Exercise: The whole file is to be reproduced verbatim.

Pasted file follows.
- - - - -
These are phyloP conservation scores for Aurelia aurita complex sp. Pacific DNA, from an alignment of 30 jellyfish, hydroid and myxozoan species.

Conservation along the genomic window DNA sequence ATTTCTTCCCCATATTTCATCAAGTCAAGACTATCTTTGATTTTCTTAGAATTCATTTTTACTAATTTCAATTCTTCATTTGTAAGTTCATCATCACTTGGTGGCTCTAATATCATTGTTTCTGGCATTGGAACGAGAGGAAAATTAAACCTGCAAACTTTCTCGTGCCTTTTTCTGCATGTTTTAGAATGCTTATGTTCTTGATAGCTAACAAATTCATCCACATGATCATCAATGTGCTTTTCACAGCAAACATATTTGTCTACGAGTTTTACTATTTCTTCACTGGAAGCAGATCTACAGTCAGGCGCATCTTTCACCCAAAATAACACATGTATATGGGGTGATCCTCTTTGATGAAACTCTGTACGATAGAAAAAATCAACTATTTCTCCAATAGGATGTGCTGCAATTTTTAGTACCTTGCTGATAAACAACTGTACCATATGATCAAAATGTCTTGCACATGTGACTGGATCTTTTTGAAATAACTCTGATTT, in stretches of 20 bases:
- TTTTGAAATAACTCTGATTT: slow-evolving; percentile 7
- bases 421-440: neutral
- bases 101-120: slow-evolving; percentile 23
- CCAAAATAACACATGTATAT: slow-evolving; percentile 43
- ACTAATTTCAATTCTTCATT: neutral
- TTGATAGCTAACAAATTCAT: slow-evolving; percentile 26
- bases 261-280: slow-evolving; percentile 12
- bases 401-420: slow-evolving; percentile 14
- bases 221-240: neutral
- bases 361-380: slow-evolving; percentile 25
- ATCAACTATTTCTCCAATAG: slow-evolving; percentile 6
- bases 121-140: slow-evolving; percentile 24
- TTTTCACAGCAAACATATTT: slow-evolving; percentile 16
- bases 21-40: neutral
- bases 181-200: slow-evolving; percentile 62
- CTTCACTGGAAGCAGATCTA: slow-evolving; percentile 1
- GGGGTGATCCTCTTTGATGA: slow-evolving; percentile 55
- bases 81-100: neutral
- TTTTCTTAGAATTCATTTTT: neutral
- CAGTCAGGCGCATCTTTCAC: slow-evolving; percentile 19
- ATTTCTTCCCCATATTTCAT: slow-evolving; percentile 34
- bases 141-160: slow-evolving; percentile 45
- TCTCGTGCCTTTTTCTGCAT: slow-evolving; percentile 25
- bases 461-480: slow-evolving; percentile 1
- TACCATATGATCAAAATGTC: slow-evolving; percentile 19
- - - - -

These are phyloP conservation scores for Aurelia aurita complex sp. Pacific DNA, from an alignment of 30 jellyfish, hydroid and myxozoan species.

Conservation along the genomic window DNA sequence ATTTCTTCCCCATATTTCATCAAGTCAAGACTATCTTTGATTTTCTTAGAATTCATTTTTACTAATTTCAATTCTTCATTTGTAAGTTCATCATCACTTGGTGGCTCTAATATCATTGTTTCTGGCATTGGAACGAGAGGAAAATTAAACCTGCAAACTTTCTCGTGCCTTTTTCTGCATGTTTTAGAATGCTTATGTTCTTGATAGCTAACAAATTCATCCACATGATCATCAATGTGCTTTTCACAGCAAACATATTTGTCTACGAGTTTTACTATTTCTTCACTGGAAGCAGATCTACAGTCAGGCGCATCTTTCACCCAAAATAACACATGTATATGGGGTGATCCTCTTTGATGAAACTCTGTACGATAGAAAAAATCAACTATTTCTCCAATAGGATGTGCTGCAATTTTTAGTACCTTGCTGATAAACAACTGTACCATATGATCAAAATGTCTTGCACATGTGACTGGATCTTTTTGAAATAACTCTGATTT, in stretches of 20 bases:
- TTTTGAAATAACTCTGATTT: slow-evolving; percentile 7
- bases 421-440: neutral
- bases 101-120: slow-evolving; percentile 23
- CCAAAATAACACATGTATAT: slow-evolving; percentile 43
- ACTAATTTCAATTCTTCATT: neutral
- TTGATAGCTAACAAATTCAT: slow-evolving; percentile 26
- bases 261-280: slow-evolving; percentile 12
- bases 401-420: slow-evolving; percentile 14
- bases 221-240: neutral
- bases 361-380: slow-evolving; percentile 25
- ATCAACTATTTCTCCAATAG: slow-evolving; percentile 6
- bases 121-140: slow-evolving; percentile 24
- TTTTCACAGCAAACATATTT: slow-evolving; percentile 16
- bases 21-40: neutral
- bases 181-200: slow-evolving; percentile 62
- CTTCACTGGAAGCAGATCTA: slow-evolving; percentile 1
- GGGGTGATCCTCTTTGATGA: slow-evolving; percentile 55
- bases 81-100: neutral
- TTTTCTTAGAATTCATTTTT: neutral
- CAGTCAGGCGCATCTTTCAC: slow-evolving; percentile 19
- ATTTCTTCCCCATATTTCAT: slow-evolving; percentile 34
- bases 141-160: slow-evolving; percentile 45
- TCTCGTGCCTTTTTCTGCAT: slow-evolving; percentile 25
- bases 461-480: slow-evolving; percentile 1
- TACCATATGATCAAAATGTC: slow-evolving; percentile 19